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The Pay Gap Problem

What does the “Pay Gap Problem” mean?

Let’s take a look at some facts…Data from one of our recent Tech Salary Surveys showed an overall gender pay gap of 20% or $17,700. This tracks closely to recent numbers produced by Brookfield Institute for Innovation and Entrepreneurship, housed within Ryerson University in Toronto. They found a $19,750 pay gap between male and female workers with Bachelor’s degrees or higher, working in Canadian tech jobs…just facts.

Getting a little more granular with some of the most common jobs shows a pattern:

  • 38% of intermediate animators reported were female. 62% were male.
  • The average female intermediate level animator salary reported in the survey was 5% less than the equivalent male salary.
  • 14% of the fully competent software engineers were female and 86% were male.
  • The average female salary for a fully competent software engineer was 4.4% less than the equivalent male salary.

Looking at the more senior positions surveyed, the percent of female incumbents drops:

  • Females make up 9% of senior / lead software engineers with males making up 91% and being paid 5% more.

The numbers get bleaker as we look at even more senior positions:

  • Females make up only 1% of software engineering managers in the survey.
  • Males fill 99% of these positions.
  • The average female salary for this management position is 8% lower than the average male salary.

The pay gap in our industry is tangible and sizable, both overall and within roles. It is something that is easily measured within each company, yet few companies actually pause to measure it. Have you?

How can you measure it? There are a few different ways, some more complex than others. Rather than facing analysis paralysis, just run some straightforward numbers. Look at the percent of females you have in each position and look at the average pay by gender, by role. Then ask yourself and your management team – what are we going to do about this?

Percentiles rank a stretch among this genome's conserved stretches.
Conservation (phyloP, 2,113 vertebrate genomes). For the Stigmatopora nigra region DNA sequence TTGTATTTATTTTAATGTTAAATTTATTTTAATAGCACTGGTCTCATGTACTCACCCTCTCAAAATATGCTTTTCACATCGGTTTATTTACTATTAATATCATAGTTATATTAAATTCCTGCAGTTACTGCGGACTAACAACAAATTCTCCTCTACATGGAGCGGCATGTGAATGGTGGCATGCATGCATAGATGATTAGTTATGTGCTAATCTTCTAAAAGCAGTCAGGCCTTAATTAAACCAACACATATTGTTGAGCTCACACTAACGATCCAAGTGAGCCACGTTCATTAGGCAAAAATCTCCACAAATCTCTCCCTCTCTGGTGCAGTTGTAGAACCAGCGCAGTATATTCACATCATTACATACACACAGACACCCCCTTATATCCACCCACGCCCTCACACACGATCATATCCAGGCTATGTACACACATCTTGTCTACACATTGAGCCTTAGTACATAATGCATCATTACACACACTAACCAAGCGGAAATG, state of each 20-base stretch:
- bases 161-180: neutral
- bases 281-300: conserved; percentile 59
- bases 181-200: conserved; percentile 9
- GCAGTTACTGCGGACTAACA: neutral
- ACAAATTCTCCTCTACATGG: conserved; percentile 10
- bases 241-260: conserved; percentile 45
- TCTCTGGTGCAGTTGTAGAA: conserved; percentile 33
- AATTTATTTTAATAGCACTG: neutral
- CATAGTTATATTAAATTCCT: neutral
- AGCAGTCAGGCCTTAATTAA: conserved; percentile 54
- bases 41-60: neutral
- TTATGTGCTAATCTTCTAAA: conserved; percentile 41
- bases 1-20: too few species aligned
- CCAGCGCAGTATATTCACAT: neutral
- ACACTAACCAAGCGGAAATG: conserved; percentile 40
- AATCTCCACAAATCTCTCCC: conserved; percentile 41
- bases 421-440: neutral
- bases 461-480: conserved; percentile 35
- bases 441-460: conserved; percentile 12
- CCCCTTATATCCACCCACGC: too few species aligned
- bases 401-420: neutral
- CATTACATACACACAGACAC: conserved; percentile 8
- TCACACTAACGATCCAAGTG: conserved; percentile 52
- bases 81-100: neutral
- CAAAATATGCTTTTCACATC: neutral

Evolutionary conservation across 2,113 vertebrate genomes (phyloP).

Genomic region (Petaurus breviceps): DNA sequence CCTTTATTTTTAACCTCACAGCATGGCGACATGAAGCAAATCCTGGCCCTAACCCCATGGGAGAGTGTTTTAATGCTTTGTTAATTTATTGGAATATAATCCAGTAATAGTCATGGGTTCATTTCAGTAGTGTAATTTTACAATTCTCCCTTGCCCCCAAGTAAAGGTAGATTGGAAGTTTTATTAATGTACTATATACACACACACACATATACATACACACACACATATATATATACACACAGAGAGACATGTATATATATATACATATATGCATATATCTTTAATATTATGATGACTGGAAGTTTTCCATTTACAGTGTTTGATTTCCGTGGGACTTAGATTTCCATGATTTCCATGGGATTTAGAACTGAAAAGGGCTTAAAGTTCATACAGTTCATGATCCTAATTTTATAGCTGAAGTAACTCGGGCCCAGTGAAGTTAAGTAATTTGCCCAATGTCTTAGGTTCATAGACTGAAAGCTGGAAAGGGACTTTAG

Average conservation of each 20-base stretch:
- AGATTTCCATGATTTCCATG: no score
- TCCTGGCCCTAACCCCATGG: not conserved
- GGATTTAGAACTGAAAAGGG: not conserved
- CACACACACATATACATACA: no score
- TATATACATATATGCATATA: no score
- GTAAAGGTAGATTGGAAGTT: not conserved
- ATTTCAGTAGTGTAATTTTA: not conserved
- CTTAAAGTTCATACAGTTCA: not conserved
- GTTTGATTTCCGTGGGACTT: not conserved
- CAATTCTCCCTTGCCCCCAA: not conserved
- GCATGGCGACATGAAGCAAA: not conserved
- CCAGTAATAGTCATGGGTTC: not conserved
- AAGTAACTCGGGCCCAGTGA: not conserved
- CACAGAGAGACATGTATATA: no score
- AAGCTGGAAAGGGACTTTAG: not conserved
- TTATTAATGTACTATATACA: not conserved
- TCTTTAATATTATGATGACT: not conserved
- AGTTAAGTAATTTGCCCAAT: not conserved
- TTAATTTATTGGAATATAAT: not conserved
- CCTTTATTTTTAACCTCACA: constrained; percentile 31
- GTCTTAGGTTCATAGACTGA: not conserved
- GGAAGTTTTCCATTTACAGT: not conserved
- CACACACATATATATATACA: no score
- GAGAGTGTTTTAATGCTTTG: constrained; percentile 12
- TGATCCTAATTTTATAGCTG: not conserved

The vast majority of BC tech companies are small and it’s easy to look at pay equity as something only big companies have the resources in which to invest, but it’s something smaller companies can and should tackle too.

Story time: 7Geese, a Vancouver-based start-up focusing on real-time performance management, goal setting and career development, is one smaller tech company that’s tackling it. They stepped back, measured the gap and analyzed what was happening to create it. They learned that a lack of pay structure had enabled a gap between males, who were more frequently negotiating higher pay, and females, who were less frequently negotiating. They built a clear and transparent pay philosophy and structure and worked with all of their managers to level jobs and get everyone on the same playing field. 7Geese showed bravery in transparently tackling this issue and their employees responded well to it. They are proud of what they are doing, and they should be. 

Want an inclusive environment in your company? Pay equity is a key component of that.

Take a moment to reflect: Is the Pay Gap a problem within your organization? If so, measure it and take a big step towards changing it!